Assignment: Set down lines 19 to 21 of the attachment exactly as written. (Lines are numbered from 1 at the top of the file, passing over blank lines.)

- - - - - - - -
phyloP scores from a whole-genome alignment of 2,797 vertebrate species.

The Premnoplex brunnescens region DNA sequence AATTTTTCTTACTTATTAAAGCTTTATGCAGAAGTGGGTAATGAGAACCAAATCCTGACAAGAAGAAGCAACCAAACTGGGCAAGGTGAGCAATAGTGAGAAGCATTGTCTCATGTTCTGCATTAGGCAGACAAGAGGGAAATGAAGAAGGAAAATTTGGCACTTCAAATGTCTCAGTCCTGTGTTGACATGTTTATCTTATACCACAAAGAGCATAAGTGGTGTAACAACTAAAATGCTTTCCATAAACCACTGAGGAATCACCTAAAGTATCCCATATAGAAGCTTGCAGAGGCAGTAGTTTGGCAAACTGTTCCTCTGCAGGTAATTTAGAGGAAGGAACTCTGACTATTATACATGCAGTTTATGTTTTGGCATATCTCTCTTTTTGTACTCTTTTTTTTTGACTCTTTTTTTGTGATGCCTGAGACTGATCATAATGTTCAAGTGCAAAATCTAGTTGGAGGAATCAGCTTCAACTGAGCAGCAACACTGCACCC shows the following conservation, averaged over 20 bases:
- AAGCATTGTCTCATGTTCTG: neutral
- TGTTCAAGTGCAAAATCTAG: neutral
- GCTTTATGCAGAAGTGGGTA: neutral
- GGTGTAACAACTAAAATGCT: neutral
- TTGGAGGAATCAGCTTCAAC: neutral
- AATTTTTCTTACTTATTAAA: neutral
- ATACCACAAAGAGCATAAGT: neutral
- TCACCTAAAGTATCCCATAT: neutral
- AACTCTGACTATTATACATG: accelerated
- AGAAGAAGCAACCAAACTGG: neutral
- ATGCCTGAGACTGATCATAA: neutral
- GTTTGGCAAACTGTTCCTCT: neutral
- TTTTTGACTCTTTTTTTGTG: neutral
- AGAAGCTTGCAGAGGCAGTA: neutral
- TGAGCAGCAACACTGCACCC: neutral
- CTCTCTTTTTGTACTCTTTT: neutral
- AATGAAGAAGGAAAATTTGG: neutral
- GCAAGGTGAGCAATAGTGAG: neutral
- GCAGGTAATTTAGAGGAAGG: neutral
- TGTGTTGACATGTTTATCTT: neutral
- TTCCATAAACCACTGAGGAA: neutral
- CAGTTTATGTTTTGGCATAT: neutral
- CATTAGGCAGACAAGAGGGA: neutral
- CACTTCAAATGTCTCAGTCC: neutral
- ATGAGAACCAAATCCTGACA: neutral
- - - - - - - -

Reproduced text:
- AATGAAGAAGGAAAATTTGG: neutral
- GCAAGGTGAGCAATAGTGAG: neutral
- GCAGGTAATTTAGAGGAAGG: neutral